So, how to navigate around this small issue then? Well we could build a static map that lists all possible characters and maps them to an integer. This could work, although with some of the extended character sets this could become rather painful to build, not to mention the fact that we need to keep our value less that 256 to stay with our 8 bits of data. We need to represent our string of data some other way – some way that has a limited character set. Base64 was designed exactly for this purpose so we could base64 encode our string – the size of the map is limited and the platform offers us a way to do this. You could also convert your string to a hex representation – the map is even smaller in this case, although the resulting string would be longer. To be honest I think this is a personal preference thing, I have no string thoughts about going with either solution. With this adaptation we can now nicely execute the FNV algorithm in Apex and it ends up looking something like this:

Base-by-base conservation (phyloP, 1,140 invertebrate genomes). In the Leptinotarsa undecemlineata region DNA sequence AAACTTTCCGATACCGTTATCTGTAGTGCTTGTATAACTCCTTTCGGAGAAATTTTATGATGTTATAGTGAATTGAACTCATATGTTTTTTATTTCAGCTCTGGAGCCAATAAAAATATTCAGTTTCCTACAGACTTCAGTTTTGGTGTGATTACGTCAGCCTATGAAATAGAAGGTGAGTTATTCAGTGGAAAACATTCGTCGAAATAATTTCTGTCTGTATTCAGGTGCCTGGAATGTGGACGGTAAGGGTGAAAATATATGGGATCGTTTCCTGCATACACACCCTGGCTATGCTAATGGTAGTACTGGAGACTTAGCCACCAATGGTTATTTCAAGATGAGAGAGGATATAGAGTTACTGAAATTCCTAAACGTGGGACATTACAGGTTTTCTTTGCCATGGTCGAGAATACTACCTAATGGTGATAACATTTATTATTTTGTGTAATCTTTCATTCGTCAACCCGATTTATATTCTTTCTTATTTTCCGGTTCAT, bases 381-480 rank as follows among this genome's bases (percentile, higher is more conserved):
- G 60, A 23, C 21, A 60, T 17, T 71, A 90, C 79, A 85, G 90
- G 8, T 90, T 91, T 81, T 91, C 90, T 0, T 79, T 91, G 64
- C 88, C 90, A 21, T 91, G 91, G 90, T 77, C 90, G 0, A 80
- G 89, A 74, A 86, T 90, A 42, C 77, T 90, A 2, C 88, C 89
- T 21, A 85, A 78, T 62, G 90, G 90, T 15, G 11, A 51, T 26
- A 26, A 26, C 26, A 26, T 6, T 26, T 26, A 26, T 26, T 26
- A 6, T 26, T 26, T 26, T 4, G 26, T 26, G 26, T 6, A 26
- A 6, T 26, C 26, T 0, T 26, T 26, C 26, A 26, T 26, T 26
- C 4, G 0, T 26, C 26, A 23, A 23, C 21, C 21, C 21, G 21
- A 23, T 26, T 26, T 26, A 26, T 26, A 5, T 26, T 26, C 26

It’s beautiful and it works. However it has a small flaw that is very much specific to the platform. It is computationally expensive in fact, in terms of script statements it’s almost unbounded. Only really limited by the size of the string put into it, which in turn is only limited by the size of the heap! So whilst we have a way of generating a good hash code we need to do something about controlling it’s size. Ironically the hing about a hash code is that it is always the same length, no matter what input you give it and it’s this realisation that leads me to the solution to this problem. The somewhat odd solution is in fact to hash the string before putting through our FNV hashing code. The best part of this is that we can make use of standard platform functions to do this for us. The crypto class allows us to generate a HMAC from any input – ta da! This is fantastic we can now in one script statement compress any string into a reasonably unique (very very low chance of collision) string and best of all it will always be the same length, so we can now predict the effort needed by of hash code method to compute our object’s hash.